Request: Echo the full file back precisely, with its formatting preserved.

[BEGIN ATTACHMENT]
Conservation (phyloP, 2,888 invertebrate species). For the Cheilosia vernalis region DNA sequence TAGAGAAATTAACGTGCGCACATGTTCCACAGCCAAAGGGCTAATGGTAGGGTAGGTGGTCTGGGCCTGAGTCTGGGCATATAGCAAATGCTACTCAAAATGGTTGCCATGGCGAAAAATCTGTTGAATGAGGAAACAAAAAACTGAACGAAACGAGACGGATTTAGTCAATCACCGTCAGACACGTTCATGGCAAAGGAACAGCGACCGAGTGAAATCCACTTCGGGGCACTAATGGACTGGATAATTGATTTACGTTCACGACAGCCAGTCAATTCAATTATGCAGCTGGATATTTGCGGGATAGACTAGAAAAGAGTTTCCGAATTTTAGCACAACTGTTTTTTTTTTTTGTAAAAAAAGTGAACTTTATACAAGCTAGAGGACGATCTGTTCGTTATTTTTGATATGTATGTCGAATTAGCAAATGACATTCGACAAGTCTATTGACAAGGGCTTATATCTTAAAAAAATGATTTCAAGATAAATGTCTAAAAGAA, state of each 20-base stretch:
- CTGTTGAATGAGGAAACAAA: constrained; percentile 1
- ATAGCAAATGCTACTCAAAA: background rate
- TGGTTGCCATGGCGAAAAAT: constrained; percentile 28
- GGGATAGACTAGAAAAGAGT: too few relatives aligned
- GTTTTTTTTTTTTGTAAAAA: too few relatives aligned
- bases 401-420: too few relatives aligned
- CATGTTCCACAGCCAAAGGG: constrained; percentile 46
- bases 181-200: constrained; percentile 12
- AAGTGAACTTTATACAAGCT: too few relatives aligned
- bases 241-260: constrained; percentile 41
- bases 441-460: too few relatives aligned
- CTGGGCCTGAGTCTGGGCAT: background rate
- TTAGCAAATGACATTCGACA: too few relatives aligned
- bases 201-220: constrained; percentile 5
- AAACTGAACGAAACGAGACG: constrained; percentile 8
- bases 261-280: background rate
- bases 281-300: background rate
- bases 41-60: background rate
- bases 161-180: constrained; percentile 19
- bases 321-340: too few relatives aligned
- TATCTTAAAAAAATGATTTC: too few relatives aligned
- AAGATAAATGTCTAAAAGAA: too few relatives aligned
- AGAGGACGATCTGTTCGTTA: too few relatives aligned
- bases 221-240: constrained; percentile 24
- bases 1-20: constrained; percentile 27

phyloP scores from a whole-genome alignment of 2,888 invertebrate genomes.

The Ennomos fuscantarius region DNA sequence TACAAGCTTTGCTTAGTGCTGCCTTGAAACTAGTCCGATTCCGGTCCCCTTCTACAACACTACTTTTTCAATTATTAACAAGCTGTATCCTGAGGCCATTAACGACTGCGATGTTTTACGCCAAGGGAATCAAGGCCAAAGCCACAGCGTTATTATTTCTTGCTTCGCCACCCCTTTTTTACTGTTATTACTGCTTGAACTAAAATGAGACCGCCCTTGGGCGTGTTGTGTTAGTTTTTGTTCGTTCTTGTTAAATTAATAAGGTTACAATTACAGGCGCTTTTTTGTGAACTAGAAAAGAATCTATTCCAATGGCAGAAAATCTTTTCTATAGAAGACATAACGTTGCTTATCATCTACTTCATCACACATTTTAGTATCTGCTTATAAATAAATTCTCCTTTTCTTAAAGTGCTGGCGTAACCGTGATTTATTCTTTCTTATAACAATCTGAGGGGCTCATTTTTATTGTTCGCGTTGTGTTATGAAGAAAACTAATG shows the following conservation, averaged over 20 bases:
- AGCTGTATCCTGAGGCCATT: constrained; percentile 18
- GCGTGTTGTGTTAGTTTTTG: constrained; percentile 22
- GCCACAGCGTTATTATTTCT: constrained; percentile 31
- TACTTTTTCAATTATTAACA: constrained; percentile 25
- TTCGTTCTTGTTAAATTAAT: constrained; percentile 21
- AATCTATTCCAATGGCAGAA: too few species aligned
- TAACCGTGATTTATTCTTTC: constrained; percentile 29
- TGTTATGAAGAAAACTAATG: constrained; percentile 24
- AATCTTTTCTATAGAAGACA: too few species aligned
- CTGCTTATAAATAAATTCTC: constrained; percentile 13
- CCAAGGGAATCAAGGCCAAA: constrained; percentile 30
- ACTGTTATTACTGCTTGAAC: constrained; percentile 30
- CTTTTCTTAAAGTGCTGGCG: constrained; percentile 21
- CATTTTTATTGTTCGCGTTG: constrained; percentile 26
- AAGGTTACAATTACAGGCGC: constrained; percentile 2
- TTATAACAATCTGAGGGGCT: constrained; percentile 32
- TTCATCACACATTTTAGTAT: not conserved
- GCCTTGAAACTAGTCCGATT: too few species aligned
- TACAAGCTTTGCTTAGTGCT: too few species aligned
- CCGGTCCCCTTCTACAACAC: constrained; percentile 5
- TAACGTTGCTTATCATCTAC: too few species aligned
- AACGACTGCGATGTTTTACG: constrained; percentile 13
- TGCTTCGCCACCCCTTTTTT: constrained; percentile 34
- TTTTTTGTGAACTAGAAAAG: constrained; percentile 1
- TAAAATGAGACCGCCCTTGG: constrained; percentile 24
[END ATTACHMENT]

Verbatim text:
Conservation (phyloP, 2,888 invertebrate species). For the Cheilosia vernalis region DNA sequence TAGAGAAATTAACGTGCGCACATGTTCCACAGCCAAAGGGCTAATGGTAGGGTAGGTGGTCTGGGCCTGAGTCTGGGCATATAGCAAATGCTACTCAAAATGGTTGCCATGGCGAAAAATCTGTTGAATGAGGAAACAAAAAACTGAACGAAACGAGACGGATTTAGTCAATCACCGTCAGACACGTTCATGGCAAAGGAACAGCGACCGAGTGAAATCCACTTCGGGGCACTAATGGACTGGATAATTGATTTACGTTCACGACAGCCAGTCAATTCAATTATGCAGCTGGATATTTGCGGGATAGACTAGAAAAGAGTTTCCGAATTTTAGCACAACTGTTTTTTTTTTTTGTAAAAAAAGTGAACTTTATACAAGCTAGAGGACGATCTGTTCGTTATTTTTGATATGTATGTCGAATTAGCAAATGACATTCGACAAGTCTATTGACAAGGGCTTATATCTTAAAAAAATGATTTCAAGATAAATGTCTAAAAGAA, state of each 20-base stretch:
- CTGTTGAATGAGGAAACAAA: constrained; percentile 1
- ATAGCAAATGCTACTCAAAA: background rate
- TGGTTGCCATGGCGAAAAAT: constrained; percentile 28
- GGGATAGACTAGAAAAGAGT: too few relatives aligned
- GTTTTTTTTTTTTGTAAAAA: too few relatives aligned
- bases 401-420: too few relatives aligned
- CATGTTCCACAGCCAAAGGG: constrained; percentile 46
- bases 181-200: constrained; percentile 12
- AAGTGAACTTTATACAAGCT: too few relatives aligned
- bases 241-260: constrained; percentile 41
- bases 441-460: too few relatives aligned
- CTGGGCCTGAGTCTGGGCAT: background rate
- TTAGCAAATGACATTCGACA: too few relatives aligned
- bases 201-220: constrained; percentile 5
- AAACTGAACGAAACGAGACG: constrained; percentile 8
- bases 261-280: background rate
- bases 281-300: background rate
- bases 41-60: background rate
- bases 161-180: constrained; percentile 19
- bases 321-340: too few relatives aligned
- TATCTTAAAAAAATGATTTC: too few relatives aligned
- AAGATAAATGTCTAAAAGAA: too few relatives aligned
- AGAGGACGATCTGTTCGTTA: too few relatives aligned
- bases 221-240: constrained; percentile 24
- bases 1-20: constrained; percentile 27

phyloP scores from a whole-genome alignment of 2,888 invertebrate genomes.

The Ennomos fuscantarius region DNA sequence TACAAGCTTTGCTTAGTGCTGCCTTGAAACTAGTCCGATTCCGGTCCCCTTCTACAACACTACTTTTTCAATTATTAACAAGCTGTATCCTGAGGCCATTAACGACTGCGATGTTTTACGCCAAGGGAATCAAGGCCAAAGCCACAGCGTTATTATTTCTTGCTTCGCCACCCCTTTTTTACTGTTATTACTGCTTGAACTAAAATGAGACCGCCCTTGGGCGTGTTGTGTTAGTTTTTGTTCGTTCTTGTTAAATTAATAAGGTTACAATTACAGGCGCTTTTTTGTGAACTAGAAAAGAATCTATTCCAATGGCAGAAAATCTTTTCTATAGAAGACATAACGTTGCTTATCATCTACTTCATCACACATTTTAGTATCTGCTTATAAATAAATTCTCCTTTTCTTAAAGTGCTGGCGTAACCGTGATTTATTCTTTCTTATAACAATCTGAGGGGCTCATTTTTATTGTTCGCGTTGTGTTATGAAGAAAACTAATG shows the following conservation, averaged over 20 bases:
- AGCTGTATCCTGAGGCCATT: constrained; percentile 18
- GCGTGTTGTGTTAGTTTTTG: constrained; percentile 22
- GCCACAGCGTTATTATTTCT: constrained; percentile 31
- TACTTTTTCAATTATTAACA: constrained; percentile 25
- TTCGTTCTTGTTAAATTAAT: constrained; percentile 21
- AATCTATTCCAATGGCAGAA: too few species aligned
- TAACCGTGATTTATTCTTTC: constrained; percentile 29
- TGTTATGAAGAAAACTAATG: constrained; percentile 24
- AATCTTTTCTATAGAAGACA: too few species aligned
- CTGCTTATAAATAAATTCTC: constrained; percentile 13
- CCAAGGGAATCAAGGCCAAA: constrained; percentile 30
- ACTGTTATTACTGCTTGAAC: constrained; percentile 30
- CTTTTCTTAAAGTGCTGGCG: constrained; percentile 21
- CATTTTTATTGTTCGCGTTG: constrained; percentile 26
- AAGGTTACAATTACAGGCGC: constrained; percentile 2
- TTATAACAATCTGAGGGGCT: constrained; percentile 32
- TTCATCACACATTTTAGTAT: not conserved
- GCCTTGAAACTAGTCCGATT: too few species aligned
- TACAAGCTTTGCTTAGTGCT: too few species aligned
- CCGGTCCCCTTCTACAACAC: constrained; percentile 5
- TAACGTTGCTTATCATCTAC: too few species aligned
- AACGACTGCGATGTTTTACG: constrained; percentile 13
- TGCTTCGCCACCCCTTTTTT: constrained; percentile 34
- TTTTTTGTGAACTAGAAAAG: constrained; percentile 1
- TAAAATGAGACCGCCCTTGG: constrained; percentile 24